FOR A GREENER WORLD
With locally produced swimwear, the sustainable swimwear label Serpentina Bikini makes the world's beaches a little more beautiful - and at the same time promotes the presence of trees in shore areas.
When it comes to swimwear, Brazilians know their stuff. No wonder, because the country has almost 8000 kilometres of coastline with fantastic beaches. Since 2017, the designs of a new, unusual bikini label have been presented there: Serpentina Bikini shows with great success that the typical sexiness of Brazil can be combined with sustainability.
Simone Nunes , the founder and designer of Serpentina Bikini
Simone Nunes founded Serpentina Bikini with the mission to protect the ocean, rivers and lakes by having a tree planted in logging areas for every item sold, together with her partner organization IPE. Nunes draws her inspiration from nature, appropriately enough. This is reflected in the color scheme and patterns of the pieces, many of them featuring flowers, leaves or animal prints. But you can also find calmer, solid-colored designs in the assortment - and in all kinds of shapes: From the tight bandeau two-piece to the classic swimsuit that conceals small problem areas. Some Serpetina products are produced from Italian Econyl, made from recycled nylon.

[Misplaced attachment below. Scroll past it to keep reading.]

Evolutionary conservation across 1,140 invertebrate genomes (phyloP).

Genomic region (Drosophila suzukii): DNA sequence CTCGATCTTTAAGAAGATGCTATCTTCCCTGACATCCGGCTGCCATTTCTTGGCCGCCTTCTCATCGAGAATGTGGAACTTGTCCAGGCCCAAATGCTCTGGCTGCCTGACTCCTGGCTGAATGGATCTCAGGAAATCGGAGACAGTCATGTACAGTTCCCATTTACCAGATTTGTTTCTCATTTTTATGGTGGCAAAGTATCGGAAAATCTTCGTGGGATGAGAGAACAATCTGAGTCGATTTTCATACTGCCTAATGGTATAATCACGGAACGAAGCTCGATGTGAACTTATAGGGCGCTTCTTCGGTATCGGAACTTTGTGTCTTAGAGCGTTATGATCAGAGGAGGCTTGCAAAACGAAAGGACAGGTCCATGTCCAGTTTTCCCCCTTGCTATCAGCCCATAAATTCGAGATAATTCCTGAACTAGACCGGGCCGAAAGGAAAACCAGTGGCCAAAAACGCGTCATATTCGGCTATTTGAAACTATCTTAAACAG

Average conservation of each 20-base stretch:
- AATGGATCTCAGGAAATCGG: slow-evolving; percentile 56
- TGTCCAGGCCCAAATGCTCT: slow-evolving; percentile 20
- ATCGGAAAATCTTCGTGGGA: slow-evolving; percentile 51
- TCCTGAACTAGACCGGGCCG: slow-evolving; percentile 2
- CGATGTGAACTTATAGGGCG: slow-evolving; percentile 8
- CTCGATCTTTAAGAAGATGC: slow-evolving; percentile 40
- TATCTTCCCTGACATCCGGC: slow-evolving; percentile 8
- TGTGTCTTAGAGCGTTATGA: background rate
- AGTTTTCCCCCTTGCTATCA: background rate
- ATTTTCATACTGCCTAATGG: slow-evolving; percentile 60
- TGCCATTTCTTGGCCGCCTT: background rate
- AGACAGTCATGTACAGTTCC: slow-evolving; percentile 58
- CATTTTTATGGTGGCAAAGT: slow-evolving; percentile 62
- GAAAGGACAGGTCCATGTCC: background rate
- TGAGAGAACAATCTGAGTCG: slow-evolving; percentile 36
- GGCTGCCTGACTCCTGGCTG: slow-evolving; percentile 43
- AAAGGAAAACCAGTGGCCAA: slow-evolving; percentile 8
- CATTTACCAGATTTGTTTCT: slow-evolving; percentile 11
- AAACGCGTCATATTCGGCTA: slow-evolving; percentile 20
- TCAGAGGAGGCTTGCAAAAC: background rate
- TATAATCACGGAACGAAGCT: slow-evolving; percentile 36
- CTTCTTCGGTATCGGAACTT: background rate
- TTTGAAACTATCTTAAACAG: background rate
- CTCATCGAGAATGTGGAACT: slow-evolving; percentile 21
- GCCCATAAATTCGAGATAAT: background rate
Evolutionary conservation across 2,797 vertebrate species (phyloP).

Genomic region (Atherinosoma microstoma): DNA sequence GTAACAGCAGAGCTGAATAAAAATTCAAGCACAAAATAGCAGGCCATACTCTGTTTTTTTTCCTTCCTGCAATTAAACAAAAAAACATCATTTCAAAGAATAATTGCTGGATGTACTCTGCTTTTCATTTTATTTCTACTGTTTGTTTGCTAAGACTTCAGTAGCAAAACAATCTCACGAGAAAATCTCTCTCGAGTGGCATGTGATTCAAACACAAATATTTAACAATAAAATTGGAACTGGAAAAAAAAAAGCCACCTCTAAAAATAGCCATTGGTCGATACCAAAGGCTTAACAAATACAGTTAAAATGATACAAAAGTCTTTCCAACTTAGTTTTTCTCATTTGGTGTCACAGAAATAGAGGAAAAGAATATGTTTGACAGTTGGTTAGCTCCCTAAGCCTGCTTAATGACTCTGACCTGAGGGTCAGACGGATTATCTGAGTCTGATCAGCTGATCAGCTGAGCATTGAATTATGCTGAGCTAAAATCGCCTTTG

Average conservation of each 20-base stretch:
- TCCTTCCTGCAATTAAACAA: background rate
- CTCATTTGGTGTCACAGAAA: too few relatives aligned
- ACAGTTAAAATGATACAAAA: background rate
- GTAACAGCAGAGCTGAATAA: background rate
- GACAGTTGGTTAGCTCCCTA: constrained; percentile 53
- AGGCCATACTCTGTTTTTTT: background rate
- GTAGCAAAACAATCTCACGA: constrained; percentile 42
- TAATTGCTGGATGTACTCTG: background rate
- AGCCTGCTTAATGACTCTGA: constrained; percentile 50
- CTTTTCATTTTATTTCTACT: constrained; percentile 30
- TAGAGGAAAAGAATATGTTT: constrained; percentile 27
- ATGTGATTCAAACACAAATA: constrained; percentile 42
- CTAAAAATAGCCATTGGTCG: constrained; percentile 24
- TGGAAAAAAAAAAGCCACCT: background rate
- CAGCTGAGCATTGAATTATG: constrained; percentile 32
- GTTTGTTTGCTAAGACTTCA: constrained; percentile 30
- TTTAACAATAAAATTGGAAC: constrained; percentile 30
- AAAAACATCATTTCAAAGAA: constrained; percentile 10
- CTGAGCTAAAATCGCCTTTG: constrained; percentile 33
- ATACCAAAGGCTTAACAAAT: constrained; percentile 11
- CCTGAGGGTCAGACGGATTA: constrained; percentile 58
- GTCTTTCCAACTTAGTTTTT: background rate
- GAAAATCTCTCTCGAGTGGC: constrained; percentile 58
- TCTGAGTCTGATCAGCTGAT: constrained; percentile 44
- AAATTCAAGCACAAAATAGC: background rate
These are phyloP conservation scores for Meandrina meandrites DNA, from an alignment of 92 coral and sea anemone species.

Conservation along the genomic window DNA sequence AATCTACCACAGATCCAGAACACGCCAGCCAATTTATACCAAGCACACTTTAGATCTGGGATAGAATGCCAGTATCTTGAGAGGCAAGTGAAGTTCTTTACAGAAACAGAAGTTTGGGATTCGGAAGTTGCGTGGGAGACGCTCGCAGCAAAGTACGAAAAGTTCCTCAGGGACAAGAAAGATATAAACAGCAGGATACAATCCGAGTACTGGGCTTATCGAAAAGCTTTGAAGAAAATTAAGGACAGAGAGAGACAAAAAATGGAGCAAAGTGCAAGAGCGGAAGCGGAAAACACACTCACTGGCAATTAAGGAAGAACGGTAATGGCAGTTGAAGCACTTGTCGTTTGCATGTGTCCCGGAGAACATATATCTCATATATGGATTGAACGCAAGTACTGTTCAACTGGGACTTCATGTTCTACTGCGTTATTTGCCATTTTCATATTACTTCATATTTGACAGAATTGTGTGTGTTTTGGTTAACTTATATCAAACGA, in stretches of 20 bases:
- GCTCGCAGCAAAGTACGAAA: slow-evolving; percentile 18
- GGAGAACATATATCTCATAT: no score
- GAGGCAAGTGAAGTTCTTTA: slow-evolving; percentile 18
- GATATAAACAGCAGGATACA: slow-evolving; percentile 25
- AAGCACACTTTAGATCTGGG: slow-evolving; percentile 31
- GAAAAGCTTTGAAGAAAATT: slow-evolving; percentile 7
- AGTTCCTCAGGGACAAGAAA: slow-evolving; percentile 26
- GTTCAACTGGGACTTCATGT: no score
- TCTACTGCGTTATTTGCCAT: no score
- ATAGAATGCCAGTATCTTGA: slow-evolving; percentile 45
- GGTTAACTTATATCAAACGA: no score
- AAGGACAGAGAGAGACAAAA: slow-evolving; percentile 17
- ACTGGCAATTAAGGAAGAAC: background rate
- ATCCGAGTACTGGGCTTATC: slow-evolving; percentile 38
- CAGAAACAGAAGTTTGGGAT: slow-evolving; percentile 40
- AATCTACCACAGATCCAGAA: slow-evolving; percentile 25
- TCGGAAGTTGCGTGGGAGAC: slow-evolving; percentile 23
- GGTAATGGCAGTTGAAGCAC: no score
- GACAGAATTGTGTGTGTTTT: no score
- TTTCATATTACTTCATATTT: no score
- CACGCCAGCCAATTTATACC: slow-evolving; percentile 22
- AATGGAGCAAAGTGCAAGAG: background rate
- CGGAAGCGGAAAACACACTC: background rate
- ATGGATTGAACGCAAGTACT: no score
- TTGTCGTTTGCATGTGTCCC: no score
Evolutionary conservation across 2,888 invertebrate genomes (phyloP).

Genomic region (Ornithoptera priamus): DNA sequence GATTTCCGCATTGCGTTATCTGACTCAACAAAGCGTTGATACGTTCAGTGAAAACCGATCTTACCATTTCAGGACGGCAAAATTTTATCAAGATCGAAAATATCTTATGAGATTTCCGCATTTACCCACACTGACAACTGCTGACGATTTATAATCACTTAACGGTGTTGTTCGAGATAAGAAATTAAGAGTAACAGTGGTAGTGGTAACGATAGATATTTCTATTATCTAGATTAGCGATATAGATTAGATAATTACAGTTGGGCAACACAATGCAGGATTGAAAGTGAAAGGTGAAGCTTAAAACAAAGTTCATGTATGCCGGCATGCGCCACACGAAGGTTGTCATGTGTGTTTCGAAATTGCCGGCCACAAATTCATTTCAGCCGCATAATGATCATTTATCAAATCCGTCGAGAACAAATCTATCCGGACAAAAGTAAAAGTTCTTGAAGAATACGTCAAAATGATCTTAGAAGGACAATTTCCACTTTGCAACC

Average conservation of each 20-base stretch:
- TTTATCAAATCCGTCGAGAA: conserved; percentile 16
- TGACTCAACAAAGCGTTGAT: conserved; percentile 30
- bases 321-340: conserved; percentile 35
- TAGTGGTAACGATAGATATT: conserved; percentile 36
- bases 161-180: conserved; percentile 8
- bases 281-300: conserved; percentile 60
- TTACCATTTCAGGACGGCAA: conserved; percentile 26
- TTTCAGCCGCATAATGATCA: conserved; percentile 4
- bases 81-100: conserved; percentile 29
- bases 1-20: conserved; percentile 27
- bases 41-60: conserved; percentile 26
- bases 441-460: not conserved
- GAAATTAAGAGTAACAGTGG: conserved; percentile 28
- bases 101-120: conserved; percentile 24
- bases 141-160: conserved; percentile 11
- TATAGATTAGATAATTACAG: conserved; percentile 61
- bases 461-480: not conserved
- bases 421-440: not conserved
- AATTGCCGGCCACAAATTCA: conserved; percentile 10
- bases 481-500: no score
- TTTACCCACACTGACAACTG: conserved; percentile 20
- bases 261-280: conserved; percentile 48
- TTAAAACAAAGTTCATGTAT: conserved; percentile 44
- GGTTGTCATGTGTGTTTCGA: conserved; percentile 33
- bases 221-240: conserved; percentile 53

Bikinis made from recycled nylon
Before devoting herself to the world of bikinis and swimsuits, Simone Nunes used her talent to develop her own fashion brand. She was part of the Fashion Weeks in São Paulo, Madrid and Mexico City and was named one of the 100 best designers in the world by the Phaidon book "Samples" in 2007.
Bikini designs with flowers, leaves or animal motifs
Today, the Brazilian-born designer uses her knowledge and contacts to create a unique concept: The Serpetina bikinis are "made on earth". This means that there is no base factory to fulfill orders from all over the world. Instead, each item is produced locally in the region in which it is ultimately sold. This saves CO2.
"We have also started a project with the IPE Institute called 'Sewing the Future', which generates income for women from local communities," says the founder and explains: "It has been proven that women invest their income in the education of their children, while the income of men is used for housing and food.
Women manufacturing the swimsuits in a small factory in Portugal
However, the label still has another major project ahead of it: "We are researching the development of our biodegradable bikini, which completely degrades after two months in the ground." We can't wait!